Bart Soutendijk Custom wire art and steel-rod wall murals
Excerpt from: ****Wondrous Works in Wire
The Art of Bart Soutendijk
by: E.L. Enloe
Gallery One Eleven is featuring the wire sculpture of Bart Soutendijk in a one man show March
2 through April 3 at 117 E. Erwin in Tyler. A reception for the artist will be held Friday, March 12
from 9pm at the gallery. Mr. Soutendijk will be on hand to discuss his art and demonstrate his
technique. If you haven't seen these wondrous works in wire, then here's a chance to see the artistic process
as well as the finished piece.
Entitled "Representational Drawings in Wire" these finely formed wire sculptures are
beautifully fluid and remind one of flowing pen and ink drawings. Mr. Soutendijk's art appears to be made
of one continuous piece of wire. A few are, but most are actually made of numerous pieces
skillfully blended together.
The inspiration for each piece is usually a black and white photograph that the artist takes himself.
In the past Bart made tracings to use as templates, but now each sculpture is made with the aid of
a computer drawing that serves as a blueprint. The designs are first drafted on the computer,
then printed out as a full scale pattern from which the artist works. Soutendijk's materials include:
steel and copper wire, wire cutters, needle nose pliers, a soldering iron and paint.
He begins the sculpting process by laying down the computer drawing, then starts to bend and
twist the wire into the desired shape. Bart says "Nothing is permanent as long as you have pliers."
Although sometimes he refines his pieces too much and has to start over. Soutendijk actually likes
to "live" with his works for up to a year making adjustments until they are just right. Bart even
signs his name in wire and incorporates it into every sculpture.
At first glance, these representational drawings may appear as just some interesting curved
and twisted wire, but within these remarkably simple shapes are cleverly crafted outlines of humans
and animals, even whole scenes. Carol Holt says, "His ability to capture the essence of an image is
truly amazing" and his sculptures are "pure, simple and magical" and I agree wholeheartedly.
The artful magic of wire and glass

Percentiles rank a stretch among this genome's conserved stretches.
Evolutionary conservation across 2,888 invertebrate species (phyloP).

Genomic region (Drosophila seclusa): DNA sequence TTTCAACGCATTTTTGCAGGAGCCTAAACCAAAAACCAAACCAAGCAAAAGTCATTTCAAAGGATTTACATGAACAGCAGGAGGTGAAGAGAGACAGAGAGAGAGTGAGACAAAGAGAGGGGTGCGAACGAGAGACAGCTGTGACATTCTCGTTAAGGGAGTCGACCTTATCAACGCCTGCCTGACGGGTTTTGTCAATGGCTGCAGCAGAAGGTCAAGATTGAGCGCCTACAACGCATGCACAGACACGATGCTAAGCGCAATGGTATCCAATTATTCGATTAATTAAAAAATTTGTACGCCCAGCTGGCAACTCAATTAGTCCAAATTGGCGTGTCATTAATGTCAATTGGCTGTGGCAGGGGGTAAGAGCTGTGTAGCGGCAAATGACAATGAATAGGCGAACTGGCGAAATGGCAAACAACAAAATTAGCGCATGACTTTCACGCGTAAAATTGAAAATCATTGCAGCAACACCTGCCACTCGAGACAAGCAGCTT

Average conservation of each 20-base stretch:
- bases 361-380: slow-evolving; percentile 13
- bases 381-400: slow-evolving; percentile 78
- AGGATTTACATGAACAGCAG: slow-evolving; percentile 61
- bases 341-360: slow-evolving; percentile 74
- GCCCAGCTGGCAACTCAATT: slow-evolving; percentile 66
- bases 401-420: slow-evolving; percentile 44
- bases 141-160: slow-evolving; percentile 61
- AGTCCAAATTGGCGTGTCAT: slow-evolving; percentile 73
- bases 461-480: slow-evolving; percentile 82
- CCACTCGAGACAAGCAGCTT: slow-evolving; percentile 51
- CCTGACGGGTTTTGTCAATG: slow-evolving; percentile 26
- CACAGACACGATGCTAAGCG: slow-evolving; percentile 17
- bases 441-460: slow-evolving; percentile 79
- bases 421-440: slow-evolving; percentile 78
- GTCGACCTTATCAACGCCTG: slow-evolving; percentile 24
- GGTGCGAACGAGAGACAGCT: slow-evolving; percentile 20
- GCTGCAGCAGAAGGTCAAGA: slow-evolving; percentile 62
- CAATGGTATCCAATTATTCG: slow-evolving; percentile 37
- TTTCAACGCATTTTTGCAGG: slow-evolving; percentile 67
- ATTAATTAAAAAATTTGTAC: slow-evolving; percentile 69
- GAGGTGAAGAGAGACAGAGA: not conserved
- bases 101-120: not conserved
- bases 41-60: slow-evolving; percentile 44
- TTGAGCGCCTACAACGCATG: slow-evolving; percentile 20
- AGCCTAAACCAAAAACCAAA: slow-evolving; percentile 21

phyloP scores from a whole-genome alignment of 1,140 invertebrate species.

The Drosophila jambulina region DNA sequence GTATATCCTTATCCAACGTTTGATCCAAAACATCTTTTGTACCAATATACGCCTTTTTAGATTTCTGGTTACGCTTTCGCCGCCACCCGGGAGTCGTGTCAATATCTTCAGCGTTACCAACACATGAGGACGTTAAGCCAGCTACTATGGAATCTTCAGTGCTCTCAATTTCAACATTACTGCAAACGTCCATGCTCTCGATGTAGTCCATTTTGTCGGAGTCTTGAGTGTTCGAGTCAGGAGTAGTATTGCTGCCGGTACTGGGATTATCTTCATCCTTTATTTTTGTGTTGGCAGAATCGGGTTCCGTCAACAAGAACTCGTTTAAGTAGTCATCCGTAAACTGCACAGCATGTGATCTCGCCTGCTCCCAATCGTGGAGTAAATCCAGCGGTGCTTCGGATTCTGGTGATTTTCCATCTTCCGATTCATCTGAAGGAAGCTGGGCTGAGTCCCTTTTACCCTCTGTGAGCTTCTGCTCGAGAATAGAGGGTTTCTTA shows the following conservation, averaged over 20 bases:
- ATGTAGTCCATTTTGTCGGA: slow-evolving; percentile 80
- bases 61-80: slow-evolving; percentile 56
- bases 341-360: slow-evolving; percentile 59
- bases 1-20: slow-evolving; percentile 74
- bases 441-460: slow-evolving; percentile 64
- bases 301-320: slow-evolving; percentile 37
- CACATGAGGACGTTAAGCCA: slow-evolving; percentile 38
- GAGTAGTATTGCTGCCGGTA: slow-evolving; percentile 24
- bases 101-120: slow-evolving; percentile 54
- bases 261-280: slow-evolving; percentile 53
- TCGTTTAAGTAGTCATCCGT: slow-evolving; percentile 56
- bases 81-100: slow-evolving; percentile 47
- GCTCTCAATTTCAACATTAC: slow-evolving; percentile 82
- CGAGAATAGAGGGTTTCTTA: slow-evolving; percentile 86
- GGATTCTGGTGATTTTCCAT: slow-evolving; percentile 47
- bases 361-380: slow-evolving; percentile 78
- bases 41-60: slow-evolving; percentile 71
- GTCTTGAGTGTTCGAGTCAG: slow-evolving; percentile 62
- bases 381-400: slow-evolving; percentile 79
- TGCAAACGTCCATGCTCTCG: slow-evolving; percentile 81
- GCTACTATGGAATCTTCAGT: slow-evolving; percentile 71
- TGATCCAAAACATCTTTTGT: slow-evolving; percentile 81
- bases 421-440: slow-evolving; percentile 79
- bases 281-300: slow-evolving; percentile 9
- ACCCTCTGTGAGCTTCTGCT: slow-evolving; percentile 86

From :The Hickory (N.C.) News, Thursday, April 11,1985
Profile/Bart Soutendijk by LINDA SETZER
From a single piece of wire, Bart Soutendijk can create a moving portrait of a mother
and her baby or a humorous monkey expressing his disdain for the world.
With stained glass he can recreate a favorite photograph or indulge in a bit of erotic
whimsy. Painting, whether in water or oil, is
merely another facet of his artistic expression.
No peaceful landscapes here; emotion is the theme. Portraits are more than faces, they reflect life.
"I've been a photographer and a graphic
artist and I was an art director in the
advertising industry on Madison Avenue." Says
Bart, whose build suggests he might also have
played football as a young man.
Although Bart's work is in many mediums, they all stem from his real interest, drawing,
which takes most of the creation time. Once the drawing is finished, the rest goes fairly
quickly, he says. On each creation is his signature.
On the wire sculptures the signature is created
from a paper clip and on stained glass it's from copper wire.
"Wire sculpture is a sort of
three-dimensional line drawing," says Mr. Soutendijk about
his art. "Wire has an advantage over line
drawing. If you don't like a facial expression, a
small bend changes it. Nothing is permanent as
long as you have pliers."
The artist's favorite subjects are portraits.
One, a wall hanging that measures 4 x 5 feet,
represents a symphony conductor at work. Another shows Andres Segovia with guitar. Others
are of his children and friends. Many of his more recent sculptures are made with one unbroken wire.
"I get my ideas from photographs I've
taken myself or seen in newspapers or magazines,"
Mr. Soutendijk says. "I make a small sketch, enlarge
it and use it as a pattern for bending the wire."
His wire creations are already included in
private collections in Massachusetts, New York,
and Pennsylvania. One sculpture, a pregnant woman (which shows the developing child as part of
the sculpture), is included in the permanent
collection of a Philadelphia gallery. Another sculpture
(an eight foot high flute player) is part of the
structure of a Bucks County, PA designer house.
"My hope is to make even larger sculptures
out of metal," says the artist. "Or to design and
build neon sculptures based on some of my